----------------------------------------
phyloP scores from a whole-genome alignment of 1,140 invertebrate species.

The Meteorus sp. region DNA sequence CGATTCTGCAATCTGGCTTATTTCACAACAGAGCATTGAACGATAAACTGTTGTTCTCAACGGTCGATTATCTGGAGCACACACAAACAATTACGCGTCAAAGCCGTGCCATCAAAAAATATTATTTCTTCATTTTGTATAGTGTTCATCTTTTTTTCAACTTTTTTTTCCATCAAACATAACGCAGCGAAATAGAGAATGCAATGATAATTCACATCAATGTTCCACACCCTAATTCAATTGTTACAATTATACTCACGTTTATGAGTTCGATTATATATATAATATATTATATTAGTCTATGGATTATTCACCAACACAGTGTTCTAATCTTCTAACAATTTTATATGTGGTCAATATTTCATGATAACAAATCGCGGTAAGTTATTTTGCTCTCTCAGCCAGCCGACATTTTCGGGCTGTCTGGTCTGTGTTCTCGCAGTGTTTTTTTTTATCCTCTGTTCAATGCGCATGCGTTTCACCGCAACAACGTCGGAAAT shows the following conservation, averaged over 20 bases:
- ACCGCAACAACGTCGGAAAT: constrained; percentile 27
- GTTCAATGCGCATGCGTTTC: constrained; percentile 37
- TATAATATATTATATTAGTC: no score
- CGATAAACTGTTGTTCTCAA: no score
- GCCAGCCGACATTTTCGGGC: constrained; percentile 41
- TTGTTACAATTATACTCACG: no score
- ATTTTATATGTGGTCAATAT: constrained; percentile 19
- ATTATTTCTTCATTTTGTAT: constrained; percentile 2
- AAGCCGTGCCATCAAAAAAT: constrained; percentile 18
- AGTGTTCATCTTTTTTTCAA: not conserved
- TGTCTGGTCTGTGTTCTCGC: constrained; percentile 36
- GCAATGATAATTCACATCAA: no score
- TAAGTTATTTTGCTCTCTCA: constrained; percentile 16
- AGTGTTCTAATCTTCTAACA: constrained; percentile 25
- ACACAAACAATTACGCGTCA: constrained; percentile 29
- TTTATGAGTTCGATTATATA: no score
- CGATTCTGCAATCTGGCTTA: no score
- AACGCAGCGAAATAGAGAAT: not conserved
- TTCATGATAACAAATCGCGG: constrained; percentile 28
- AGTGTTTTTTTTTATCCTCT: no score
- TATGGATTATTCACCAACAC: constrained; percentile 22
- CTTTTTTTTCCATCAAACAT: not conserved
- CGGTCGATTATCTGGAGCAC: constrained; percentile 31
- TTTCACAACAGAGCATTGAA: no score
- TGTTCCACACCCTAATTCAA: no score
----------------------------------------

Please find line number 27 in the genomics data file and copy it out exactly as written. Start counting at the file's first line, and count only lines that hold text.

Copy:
- TGTTCCACACCCTAATTCAA: no score